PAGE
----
The training of these teenaged naga sadhus begins under the watchful eyes of their revered guru. By the time they become adults, they are adept at handling these roles efficiently. Currently, there are over 350 child naga sadhus in the akhara.
The history of Sri Panchayati Akhara Naya Udaseen dates back to the days of Lord Srichand, who was the eldest son of Guru Nanak Dev. The ordination ceremony is conducted in secret and is witnessed by hundreds of other child naga sadhus who were ordained in earlier Kumbhs.
Unlike adult naga sadhus, who renounce clothes completely, these children are allowed to cover their body with a small piece of loincloth called langot and a smaller version of shawl. Called Tangtodas after their ordination, these children can remain in this state for 12 years, 24 years or for life. “The ones who take the vow to lead the tough life of a naga sadhu for life are called Akhand Bhabhuti. After the children are ordained as nagas, they are given proper education, be it in traditional Vedic or Sanskrit schools or modern schools run by the akhara. They are given full freedom to choose their role in the akhara. They are not bound to any rigid role,” says mukhiya (head) Mahant Dharamdasji, one of the four ‘Jakhira’ prabandhaks of the akhara.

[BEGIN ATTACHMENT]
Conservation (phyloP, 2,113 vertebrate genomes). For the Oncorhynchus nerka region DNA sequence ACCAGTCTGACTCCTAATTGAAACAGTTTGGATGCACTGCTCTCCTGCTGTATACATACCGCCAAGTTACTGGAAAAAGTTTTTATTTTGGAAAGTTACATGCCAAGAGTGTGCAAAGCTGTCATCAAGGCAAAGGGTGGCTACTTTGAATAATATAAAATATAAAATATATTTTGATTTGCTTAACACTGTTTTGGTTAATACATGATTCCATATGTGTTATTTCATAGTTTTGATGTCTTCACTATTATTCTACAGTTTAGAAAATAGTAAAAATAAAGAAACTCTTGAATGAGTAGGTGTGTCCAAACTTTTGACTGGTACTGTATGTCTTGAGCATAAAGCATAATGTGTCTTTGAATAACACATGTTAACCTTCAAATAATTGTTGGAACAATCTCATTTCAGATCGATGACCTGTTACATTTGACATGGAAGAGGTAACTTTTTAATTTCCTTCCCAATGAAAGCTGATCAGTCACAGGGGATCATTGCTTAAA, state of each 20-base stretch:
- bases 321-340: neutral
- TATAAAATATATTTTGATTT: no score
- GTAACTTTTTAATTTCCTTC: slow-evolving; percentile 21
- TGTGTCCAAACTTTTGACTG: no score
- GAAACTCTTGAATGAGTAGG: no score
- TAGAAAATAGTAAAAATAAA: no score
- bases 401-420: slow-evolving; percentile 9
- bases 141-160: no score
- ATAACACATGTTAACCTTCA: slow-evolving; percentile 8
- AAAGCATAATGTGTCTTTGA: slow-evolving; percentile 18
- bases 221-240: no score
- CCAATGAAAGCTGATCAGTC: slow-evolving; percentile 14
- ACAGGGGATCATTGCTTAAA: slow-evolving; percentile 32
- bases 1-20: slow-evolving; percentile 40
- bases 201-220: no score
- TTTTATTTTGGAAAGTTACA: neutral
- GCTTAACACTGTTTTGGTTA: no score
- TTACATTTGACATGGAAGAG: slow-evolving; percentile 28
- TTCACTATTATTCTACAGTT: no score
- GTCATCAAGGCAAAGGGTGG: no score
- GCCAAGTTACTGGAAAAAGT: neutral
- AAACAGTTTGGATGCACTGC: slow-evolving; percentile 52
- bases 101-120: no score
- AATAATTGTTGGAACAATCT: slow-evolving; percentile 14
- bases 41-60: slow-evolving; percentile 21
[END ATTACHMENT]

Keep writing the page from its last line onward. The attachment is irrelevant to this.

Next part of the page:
Dharamdasji informed that unlike sanyasi naga babas, who do pind daan (symbolic ritual done after the death of family members), these children are not allowed to do pind daan once they renounce their families.
“The children will come with their revered gurus from different parts of the country to become tangtodas here at the Kumbh Mela. The decision to make them Tangtoda is not taken immediately. After they join us, we allow them to live with their gurus for several months so that they have the choice to return to their families,” Dharamdasji said.